Aboriginals stagnated for 50,000 years as hunter-gatherers and missed the agricultural revolution

Australian Aboriginals are regarded in a very romantic light these days but the reality is that they are an example of a human population which, whether for cultural or genetic reasons or both, missed the agricultural revolution which swept the world between 10 and 15,000 years ago. They are an example of a human population which remained isolated for 50,000 years and which eked out a survival as hunter-gatherers and did not develop either cognitively or in technology. The colonisation which followed the rediscovery of Australia in 1606 (or 1592?) met no resistance from an indigenous population that was in any way capable of protecting their habitat. They were still hunter-gatherers then – and fairly backward hunter-gatherers at that.

How Did Aboriginal Australians Arrive on the Continent? DNA Helps Solve a Mystery

By Carl Zimmer, March 8, 2017

Human skeletons and archaeological remains in Australia can be traced back nearly 50,000 years before the trail disappears. Before then, apparently, Australia was free of humans. So how did people get there, and when? Where did humans first arrive on the continent, and how did they spread across the entire landmass?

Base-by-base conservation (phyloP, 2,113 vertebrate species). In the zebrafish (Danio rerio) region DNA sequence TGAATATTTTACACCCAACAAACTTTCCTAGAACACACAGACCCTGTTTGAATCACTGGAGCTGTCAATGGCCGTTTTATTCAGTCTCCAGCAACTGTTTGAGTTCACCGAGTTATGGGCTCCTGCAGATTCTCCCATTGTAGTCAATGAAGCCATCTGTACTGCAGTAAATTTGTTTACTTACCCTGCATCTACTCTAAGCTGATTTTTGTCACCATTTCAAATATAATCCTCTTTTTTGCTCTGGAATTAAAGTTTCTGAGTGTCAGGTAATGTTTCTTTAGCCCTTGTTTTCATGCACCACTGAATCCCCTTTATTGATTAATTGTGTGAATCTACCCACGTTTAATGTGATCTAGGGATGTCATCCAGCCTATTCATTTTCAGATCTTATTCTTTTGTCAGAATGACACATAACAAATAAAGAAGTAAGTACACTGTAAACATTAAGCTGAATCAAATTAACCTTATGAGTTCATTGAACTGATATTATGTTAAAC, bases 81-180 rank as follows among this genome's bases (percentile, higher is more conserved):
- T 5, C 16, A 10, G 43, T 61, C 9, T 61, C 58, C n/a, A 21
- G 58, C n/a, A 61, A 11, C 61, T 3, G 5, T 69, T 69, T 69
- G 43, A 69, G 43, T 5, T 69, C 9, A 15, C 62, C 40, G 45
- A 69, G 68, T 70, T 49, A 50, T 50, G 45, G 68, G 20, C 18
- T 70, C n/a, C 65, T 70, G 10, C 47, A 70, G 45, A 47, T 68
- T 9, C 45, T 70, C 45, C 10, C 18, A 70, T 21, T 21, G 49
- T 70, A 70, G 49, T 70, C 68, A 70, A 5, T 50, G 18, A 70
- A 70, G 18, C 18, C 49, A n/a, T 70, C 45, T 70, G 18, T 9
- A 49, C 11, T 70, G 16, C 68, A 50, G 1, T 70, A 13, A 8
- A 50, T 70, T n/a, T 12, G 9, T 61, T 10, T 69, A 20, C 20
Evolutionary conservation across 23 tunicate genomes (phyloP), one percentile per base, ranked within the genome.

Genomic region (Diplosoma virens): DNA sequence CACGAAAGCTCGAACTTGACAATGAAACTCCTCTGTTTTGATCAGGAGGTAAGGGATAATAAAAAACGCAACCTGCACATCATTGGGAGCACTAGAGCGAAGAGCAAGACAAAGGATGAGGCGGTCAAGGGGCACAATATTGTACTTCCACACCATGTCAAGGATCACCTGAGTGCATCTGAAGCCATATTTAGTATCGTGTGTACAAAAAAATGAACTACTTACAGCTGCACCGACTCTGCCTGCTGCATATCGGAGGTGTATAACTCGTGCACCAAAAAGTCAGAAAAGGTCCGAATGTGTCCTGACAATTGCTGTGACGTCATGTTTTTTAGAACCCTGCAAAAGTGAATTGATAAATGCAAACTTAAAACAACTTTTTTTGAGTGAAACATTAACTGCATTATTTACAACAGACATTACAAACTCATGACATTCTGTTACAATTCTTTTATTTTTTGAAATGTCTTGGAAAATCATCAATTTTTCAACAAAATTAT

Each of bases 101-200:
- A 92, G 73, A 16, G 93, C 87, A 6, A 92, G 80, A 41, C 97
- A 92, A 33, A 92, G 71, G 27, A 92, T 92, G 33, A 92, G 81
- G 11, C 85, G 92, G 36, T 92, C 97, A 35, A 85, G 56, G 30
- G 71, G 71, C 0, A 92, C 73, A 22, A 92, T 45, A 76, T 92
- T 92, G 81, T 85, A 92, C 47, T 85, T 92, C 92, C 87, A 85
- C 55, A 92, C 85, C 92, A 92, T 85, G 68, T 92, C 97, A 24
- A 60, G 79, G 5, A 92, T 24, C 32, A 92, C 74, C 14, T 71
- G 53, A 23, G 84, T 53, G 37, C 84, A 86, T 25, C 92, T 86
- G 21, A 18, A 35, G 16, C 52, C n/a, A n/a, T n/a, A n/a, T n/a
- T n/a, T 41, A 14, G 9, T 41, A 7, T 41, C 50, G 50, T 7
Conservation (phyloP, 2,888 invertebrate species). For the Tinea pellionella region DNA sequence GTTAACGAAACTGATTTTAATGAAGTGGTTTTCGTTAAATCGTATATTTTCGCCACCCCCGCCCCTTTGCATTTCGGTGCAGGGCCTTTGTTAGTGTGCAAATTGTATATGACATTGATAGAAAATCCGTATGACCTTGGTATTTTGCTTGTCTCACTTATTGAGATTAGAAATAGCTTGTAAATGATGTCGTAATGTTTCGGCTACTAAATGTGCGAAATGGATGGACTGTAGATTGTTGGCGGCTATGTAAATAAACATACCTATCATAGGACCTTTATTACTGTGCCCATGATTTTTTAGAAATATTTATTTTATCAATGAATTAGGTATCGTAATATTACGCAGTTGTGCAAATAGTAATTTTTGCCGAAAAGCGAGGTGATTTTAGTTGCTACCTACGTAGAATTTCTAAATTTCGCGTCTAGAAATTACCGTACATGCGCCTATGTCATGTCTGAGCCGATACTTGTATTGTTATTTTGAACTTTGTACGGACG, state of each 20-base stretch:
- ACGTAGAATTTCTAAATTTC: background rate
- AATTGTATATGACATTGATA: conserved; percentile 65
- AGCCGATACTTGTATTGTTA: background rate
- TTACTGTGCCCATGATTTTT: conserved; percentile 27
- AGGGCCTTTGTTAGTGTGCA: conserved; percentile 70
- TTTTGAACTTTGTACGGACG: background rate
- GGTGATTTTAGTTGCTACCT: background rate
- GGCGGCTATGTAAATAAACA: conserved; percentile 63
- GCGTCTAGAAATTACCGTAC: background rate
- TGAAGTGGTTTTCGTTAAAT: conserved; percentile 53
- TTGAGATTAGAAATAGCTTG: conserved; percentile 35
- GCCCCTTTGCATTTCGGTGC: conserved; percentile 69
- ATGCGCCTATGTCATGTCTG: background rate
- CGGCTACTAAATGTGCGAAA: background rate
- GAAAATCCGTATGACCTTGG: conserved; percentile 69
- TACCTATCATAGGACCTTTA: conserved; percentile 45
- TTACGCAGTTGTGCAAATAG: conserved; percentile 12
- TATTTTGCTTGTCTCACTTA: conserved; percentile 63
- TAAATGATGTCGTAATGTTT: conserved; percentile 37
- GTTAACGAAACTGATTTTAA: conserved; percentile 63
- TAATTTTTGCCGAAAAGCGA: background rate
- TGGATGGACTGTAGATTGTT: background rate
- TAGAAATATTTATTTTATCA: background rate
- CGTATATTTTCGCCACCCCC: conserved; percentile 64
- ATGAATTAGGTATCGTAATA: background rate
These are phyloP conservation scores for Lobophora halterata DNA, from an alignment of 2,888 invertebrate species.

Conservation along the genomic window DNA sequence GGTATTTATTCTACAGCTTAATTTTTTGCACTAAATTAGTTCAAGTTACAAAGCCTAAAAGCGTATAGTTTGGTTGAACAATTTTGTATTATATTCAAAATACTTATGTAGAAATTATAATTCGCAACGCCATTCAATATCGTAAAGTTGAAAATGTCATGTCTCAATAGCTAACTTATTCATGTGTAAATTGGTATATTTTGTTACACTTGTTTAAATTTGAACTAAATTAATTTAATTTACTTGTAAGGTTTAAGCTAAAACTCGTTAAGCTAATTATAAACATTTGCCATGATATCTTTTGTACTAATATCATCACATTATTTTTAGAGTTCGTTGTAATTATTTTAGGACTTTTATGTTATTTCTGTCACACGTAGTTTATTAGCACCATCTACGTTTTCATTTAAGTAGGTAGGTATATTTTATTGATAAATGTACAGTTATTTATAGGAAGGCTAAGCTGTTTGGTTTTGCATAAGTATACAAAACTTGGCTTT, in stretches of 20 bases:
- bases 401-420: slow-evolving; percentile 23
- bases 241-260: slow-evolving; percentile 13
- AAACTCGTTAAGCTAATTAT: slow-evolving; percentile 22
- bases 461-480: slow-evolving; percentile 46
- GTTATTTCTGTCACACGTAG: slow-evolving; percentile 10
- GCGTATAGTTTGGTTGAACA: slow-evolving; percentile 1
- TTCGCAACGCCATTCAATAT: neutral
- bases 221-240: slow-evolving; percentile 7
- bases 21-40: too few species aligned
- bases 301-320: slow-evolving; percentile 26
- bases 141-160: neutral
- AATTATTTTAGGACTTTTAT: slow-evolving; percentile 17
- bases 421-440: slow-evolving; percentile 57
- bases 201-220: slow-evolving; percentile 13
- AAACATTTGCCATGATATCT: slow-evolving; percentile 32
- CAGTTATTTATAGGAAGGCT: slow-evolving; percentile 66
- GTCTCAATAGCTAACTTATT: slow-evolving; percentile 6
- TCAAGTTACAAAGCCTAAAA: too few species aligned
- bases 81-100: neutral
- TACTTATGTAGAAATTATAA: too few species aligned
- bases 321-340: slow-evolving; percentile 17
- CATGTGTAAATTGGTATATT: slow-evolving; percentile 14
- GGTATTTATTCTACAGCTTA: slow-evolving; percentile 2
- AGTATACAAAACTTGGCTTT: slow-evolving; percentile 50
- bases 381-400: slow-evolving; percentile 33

Answers to some of these questions are stored in the DNA of Aboriginal Australians. A genetic study of 111 Aboriginal Australians, published on Wednesday, offers an interesting — and, in some respects, unexpected — view of their remarkable story. All living Aboriginal Australians descend from a single founding population that arrived about 50,000 years ago, the study shows. They swept around the continent, along the coasts, in a matter of centuries. And yet, for tens of thousands of years after, those populations remained isolated, rarely mixing.

The DNA used in the new study comes from aboriginal hair collected during a series of expeditions between 1926 and 1963. The Board for Anthropological Research at the University of Adelaide sent researchers to communities across Australia, where they collected vast amounts of information about aboriginal languages, ceremonies, artwork, cosmologies and genealogy.  …….

………… Fifty thousand years ago, sea levels were so low that Australia and New Guinea formed a single continent. Humans moved from Southeast Asia onto this landmass, some settling in what is now New Guinea, others traveling farther south into Australia.

They kept to the coastlines until they reached southern Australia 49,000 years ago. But once this great migration was finished, the new study suggests, the ancestors of today’s aborigines hunkered down in their new homes — for tens of thousands of years.

The mitochondrial DNA contains no evidence that these populations mixed in any significant way, ………… 

Farming explains the difference, Dr. Cooper suggests. Unlike Africa, Asia and Europe, Australia did not experience the rise of agriculture several thousand years ago. “If you don’t have cheap carbohydrates, you don’t increase in population size,” he said.

Populations grew on other continents, but they often risked catastrophic crop failure. When that happened, Dr. Cooper said, “there’s only one response — mass migration.” In Australia, however, aborigines did not depend on crops and lived as nomads in discrete regions. They never needed to move across the continent.